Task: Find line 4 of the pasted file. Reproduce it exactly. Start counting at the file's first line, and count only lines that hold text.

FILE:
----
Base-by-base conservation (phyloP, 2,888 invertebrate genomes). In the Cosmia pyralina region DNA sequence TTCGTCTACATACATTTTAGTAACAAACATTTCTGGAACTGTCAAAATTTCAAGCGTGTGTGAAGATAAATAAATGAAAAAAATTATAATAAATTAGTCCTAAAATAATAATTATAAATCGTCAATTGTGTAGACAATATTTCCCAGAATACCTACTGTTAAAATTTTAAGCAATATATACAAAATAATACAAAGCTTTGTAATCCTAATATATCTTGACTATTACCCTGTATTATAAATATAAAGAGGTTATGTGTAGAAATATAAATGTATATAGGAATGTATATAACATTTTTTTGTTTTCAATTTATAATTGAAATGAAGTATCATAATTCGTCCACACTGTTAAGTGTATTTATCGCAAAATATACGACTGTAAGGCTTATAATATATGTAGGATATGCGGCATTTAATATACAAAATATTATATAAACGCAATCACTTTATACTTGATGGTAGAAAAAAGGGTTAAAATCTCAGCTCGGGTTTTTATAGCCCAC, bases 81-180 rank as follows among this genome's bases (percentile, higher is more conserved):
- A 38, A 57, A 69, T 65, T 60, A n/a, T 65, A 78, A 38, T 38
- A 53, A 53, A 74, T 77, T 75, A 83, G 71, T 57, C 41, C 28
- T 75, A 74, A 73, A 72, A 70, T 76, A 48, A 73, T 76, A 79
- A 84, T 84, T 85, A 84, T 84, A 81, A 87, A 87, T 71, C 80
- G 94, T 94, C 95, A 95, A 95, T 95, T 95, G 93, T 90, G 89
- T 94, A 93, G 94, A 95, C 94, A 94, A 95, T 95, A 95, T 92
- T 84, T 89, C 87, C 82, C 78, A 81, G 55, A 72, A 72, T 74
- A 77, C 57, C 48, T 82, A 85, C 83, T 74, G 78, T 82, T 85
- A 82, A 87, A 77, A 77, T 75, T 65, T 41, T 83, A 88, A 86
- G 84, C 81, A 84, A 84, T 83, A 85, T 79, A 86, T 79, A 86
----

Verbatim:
- T 75, A 74, A 73, A 72, A 70, T 76, A 48, A 73, T 76, A 79